The Potential for 100-Year US Government Debt

Immediately after assuming his post as Treasury Secretary, Steve Mnuchin began to discuss with his staff the prospect of issuing 50 and 100-year government bonds. This would mark a historic shift for the $14 trillion market, which has been resistant of issuing debt with maturities longer than 30 years. However, it seems as if the US will be following in the steps of Belgium, France, the UK, Austria, and Mexico, who all have sold longer-dated maturites.
Changes in US government bond issuance have previously been explored in depth with the Treasury consulting with investors and dealers, placing an emphasis on regular and predictable issuance to reduce financing costs. It took nearly three years for the Treasury to introduce floating-rate notes, first sold in 2014. The Treasury Borrowing Advisory Committee, a group of industry participants that advises on government debt issuance, is looking at issuance models and noted in minutes from its meeting on January 31 that longer-term strategies had historically performed better amid rising interest rates. The bond market expects the Federal Reserve will raise interest rates this summer and later this year.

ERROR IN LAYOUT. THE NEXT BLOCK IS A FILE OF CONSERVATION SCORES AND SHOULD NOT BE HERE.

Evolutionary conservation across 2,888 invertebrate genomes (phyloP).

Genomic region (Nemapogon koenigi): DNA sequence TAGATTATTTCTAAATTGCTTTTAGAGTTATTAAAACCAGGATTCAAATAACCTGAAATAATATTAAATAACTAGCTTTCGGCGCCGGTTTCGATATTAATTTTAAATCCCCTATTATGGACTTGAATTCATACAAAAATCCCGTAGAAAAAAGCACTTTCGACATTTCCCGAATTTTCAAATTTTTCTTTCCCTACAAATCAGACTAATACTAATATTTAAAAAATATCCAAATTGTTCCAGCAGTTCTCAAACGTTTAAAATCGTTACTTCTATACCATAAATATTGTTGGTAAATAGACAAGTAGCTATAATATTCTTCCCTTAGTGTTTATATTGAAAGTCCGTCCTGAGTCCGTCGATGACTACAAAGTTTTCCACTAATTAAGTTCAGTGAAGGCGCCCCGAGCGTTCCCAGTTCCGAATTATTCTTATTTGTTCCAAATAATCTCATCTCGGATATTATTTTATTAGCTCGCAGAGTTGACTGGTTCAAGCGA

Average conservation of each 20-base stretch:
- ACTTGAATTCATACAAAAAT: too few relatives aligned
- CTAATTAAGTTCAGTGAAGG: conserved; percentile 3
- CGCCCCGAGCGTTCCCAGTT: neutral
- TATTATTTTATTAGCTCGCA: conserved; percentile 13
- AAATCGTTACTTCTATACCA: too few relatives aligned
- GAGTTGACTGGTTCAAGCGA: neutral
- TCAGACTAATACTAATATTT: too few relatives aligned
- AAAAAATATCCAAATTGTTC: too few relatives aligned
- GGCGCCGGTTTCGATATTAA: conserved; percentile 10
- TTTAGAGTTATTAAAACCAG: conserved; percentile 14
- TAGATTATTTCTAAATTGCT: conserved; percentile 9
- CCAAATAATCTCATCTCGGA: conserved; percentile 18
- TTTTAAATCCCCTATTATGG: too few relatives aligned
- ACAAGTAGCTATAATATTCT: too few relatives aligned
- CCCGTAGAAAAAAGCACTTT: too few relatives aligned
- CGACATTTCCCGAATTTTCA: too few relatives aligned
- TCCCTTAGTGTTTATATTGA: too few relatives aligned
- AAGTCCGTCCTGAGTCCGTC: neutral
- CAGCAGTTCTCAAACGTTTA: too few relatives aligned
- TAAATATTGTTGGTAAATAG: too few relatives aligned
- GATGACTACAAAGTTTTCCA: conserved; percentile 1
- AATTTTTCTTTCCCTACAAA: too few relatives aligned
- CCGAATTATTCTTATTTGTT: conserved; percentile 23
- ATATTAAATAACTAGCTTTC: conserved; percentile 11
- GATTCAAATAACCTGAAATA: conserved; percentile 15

Some primary dealers, which underwrite Treasury debt sales, have offered support for the idea but highlighted potential stumbling blocks. Mr Mnuchin stressed that he was not making any “formal announcement” on whether the Treasury would issue longer-dated bonds but he had “begun to talk to staff” about it. In comments before he took office he had indicated that he was open to the idea. The Treasury’s borrowing costs have risen since Donald Trump was elected president on November 8, with the 30-year yield rising from 2.6 per cent to 3 per cent on Thursday.

MarketWatch

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